It's as if a robber were to break into a bank today and stay there until Christmas before someone noticed. That's how long hackers had access to JPMorgan Chase's computer system.
If two months seems like an eternity for cyberthieves to wander through the computers of the country's largest bank, consider that hackers have had free rein for even longer at several major retailers this past year.
Hackers resided on the computers of Neiman Marcus for five months, Home Depot for five months, arts and crafts store Michaels for eight months and Goodwill, the thrift store, for a year and a half. That hackers were able to roam through JPMorgan's computer network for two months is another sign that companies are struggling not only with keeping cybercriminals out, but with spotting them once they get in.
A spokesman for JPMorgan did not respond to a request for comment. The bank said earlier this month that hackers had compromised the data of 76 million households, but that no money or Social Security numbers were stolen and the bank hadn't seen any unusual customer fraud.
The length of time that hackers reside on a computer system doesn't always correlate to the number of people affected. The size of the company's customer base also makes a difference. Target, for example, said 40 million customers had their payment card data compromised during an attack last fall that lasted just two weeks, while Michaels said that a much smaller number -- 3 million people -- were affected during its eight-month attack.
Still, the length of time of a data breach matters. Unlike real-life bank robbers who escape in minutes, digital bank robbers can take weeks or months before they gain access to the data they're after. "A lot of people think hacking happens overnight and the the bad guys break into the network and they're done," said Aleksandr Yampolskiy, chief executive officer of SecurityScorecard, a cybersecurity firm. "The reality is it takes a long time."
Hackers are able to go undetected for so long because they use numerous techniques to disguise their activities. For one, they often attack computers using malicious software that doesn't set off alarms with anti-virus programs. And once inside, they route the data they steal through a series of intermediary computers, for example at a church or a public school, according to Yampolskiy. Such computers seem innocent to security teams and avoid raising red flags by communicating directly with computers in Russia, where many hackers are based, he said.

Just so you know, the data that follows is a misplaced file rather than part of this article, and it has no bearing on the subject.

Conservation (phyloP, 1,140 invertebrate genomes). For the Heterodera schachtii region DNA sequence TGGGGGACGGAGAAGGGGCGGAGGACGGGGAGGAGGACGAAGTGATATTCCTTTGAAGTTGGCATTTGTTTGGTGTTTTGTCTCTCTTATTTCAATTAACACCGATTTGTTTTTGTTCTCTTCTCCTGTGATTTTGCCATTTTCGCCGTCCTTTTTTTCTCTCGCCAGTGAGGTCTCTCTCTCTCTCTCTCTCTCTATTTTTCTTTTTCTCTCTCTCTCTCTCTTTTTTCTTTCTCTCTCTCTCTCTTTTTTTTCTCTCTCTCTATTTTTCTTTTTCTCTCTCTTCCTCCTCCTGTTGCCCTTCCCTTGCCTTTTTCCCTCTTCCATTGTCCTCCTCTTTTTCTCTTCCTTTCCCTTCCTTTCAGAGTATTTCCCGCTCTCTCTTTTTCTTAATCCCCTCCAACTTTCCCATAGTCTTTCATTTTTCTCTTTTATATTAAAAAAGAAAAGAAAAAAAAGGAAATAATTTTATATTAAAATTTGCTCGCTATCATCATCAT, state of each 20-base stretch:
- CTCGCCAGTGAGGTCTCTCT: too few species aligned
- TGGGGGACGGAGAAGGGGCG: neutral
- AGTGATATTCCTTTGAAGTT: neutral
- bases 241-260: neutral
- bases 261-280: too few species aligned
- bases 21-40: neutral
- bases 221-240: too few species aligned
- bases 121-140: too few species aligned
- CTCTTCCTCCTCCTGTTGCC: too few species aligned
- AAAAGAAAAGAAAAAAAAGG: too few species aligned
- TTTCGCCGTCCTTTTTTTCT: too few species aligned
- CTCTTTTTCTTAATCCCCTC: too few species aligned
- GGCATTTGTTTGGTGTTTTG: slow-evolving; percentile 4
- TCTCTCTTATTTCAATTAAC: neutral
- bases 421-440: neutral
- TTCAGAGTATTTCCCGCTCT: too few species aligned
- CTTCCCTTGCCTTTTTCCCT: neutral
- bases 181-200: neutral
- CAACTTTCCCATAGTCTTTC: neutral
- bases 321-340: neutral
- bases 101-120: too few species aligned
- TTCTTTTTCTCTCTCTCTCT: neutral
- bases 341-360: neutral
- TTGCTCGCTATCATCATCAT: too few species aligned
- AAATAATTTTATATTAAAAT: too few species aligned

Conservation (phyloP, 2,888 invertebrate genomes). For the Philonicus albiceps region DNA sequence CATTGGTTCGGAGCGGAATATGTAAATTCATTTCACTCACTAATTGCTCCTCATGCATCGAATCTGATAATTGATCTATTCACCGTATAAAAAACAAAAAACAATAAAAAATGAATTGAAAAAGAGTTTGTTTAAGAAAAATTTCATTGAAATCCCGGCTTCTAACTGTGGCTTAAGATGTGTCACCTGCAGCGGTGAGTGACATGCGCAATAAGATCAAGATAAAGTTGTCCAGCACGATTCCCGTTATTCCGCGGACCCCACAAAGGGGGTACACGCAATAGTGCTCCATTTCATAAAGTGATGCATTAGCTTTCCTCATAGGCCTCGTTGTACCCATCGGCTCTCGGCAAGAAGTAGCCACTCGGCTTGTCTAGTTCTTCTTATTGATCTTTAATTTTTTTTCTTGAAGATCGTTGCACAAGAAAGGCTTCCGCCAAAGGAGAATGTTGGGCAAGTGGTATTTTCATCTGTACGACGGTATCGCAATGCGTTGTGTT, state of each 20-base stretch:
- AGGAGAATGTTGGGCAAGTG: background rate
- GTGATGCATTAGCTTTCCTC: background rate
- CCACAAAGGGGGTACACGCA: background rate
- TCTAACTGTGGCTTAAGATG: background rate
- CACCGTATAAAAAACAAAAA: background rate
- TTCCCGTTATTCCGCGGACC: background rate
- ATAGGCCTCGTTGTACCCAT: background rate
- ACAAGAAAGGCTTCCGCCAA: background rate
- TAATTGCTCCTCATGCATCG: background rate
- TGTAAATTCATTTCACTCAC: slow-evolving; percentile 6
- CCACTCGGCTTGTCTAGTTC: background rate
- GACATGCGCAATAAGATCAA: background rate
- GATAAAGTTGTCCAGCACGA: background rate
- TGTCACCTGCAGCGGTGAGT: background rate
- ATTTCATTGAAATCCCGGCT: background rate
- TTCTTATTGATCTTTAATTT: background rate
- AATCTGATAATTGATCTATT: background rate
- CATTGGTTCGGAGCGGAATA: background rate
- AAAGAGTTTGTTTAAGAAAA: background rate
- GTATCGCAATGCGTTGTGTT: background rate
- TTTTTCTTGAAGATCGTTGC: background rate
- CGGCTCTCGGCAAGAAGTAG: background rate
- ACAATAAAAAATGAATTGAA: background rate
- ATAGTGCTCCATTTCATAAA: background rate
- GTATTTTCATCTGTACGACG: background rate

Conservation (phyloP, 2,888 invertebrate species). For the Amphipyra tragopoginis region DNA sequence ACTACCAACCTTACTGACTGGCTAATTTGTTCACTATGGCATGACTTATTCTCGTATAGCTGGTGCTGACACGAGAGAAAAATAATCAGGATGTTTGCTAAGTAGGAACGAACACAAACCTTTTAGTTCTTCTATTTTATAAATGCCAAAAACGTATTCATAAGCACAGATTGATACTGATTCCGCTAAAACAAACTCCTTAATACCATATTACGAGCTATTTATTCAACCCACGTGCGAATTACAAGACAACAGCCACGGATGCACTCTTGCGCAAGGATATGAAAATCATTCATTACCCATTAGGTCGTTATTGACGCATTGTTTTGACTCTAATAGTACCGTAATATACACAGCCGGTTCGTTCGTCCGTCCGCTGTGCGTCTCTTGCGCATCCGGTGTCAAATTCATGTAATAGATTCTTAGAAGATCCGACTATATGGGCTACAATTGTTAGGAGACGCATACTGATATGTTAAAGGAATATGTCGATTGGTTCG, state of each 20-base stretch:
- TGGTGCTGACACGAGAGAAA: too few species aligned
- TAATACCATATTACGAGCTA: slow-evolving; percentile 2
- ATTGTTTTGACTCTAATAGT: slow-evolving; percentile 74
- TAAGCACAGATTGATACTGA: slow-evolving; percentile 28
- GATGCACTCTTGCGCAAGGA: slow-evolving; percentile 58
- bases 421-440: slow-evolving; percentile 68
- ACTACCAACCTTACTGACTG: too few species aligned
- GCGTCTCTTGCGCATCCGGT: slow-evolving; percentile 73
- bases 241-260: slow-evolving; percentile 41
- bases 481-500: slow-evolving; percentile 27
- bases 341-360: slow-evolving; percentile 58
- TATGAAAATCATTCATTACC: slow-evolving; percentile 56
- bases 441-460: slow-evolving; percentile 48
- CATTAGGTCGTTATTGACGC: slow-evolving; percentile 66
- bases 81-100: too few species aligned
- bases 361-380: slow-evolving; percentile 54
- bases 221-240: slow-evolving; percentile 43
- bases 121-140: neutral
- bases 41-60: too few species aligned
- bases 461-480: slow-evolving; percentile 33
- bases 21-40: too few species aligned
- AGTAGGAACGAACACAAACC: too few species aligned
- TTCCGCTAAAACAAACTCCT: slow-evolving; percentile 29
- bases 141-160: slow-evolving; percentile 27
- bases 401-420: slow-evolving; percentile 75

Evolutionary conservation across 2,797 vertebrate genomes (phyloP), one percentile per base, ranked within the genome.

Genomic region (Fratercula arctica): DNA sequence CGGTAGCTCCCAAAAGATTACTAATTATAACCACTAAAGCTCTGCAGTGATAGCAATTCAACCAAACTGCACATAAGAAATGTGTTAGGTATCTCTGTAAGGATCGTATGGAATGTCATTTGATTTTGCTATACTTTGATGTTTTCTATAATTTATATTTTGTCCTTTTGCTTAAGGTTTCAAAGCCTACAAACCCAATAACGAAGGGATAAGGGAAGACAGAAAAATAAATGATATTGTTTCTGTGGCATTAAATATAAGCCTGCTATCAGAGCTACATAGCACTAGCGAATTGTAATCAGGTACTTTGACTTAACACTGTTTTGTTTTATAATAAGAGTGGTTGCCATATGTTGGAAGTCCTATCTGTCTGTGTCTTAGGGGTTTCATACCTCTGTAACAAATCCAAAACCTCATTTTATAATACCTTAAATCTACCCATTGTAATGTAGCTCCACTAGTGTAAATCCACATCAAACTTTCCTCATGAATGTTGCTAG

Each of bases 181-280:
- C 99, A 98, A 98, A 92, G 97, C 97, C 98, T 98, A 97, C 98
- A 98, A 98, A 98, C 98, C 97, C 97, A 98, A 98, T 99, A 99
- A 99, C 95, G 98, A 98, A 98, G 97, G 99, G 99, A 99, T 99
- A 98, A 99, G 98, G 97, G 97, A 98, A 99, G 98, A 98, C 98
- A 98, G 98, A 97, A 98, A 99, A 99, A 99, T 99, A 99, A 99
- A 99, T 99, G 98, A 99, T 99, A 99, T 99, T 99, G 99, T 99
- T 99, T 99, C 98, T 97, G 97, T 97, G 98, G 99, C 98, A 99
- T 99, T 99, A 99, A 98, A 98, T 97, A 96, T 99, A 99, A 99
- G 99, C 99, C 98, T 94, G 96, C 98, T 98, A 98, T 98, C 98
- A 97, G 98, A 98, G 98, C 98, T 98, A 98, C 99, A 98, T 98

Some cybercriminals even fix the security flaws that allowed them to gain access to a computer network in the first place, like a burglar breaking a window and then replacing it before he leaves so nothing appears amiss.
But Yampolskiy said perhaps the biggest reason that hackers go unnoticed is that security teams are often overwhelmed with data. Companies will spend millions of dollars on sophisticated intrusion detection systems and vulnerability scanners that set off numerous alarms, many of which aren't serious. A security engineer at a company with 4,000 employees might get an alert every time an employee visits a suspicious website on the network, for example.
While those security tools are supposed to help keep hackers out, they create an avalanche of alerts that allow hackers to blend in. "You get so much information that the event that matters is buried in those security logs," Yampolskiy said. "It's like looking for a needle in a haystack."
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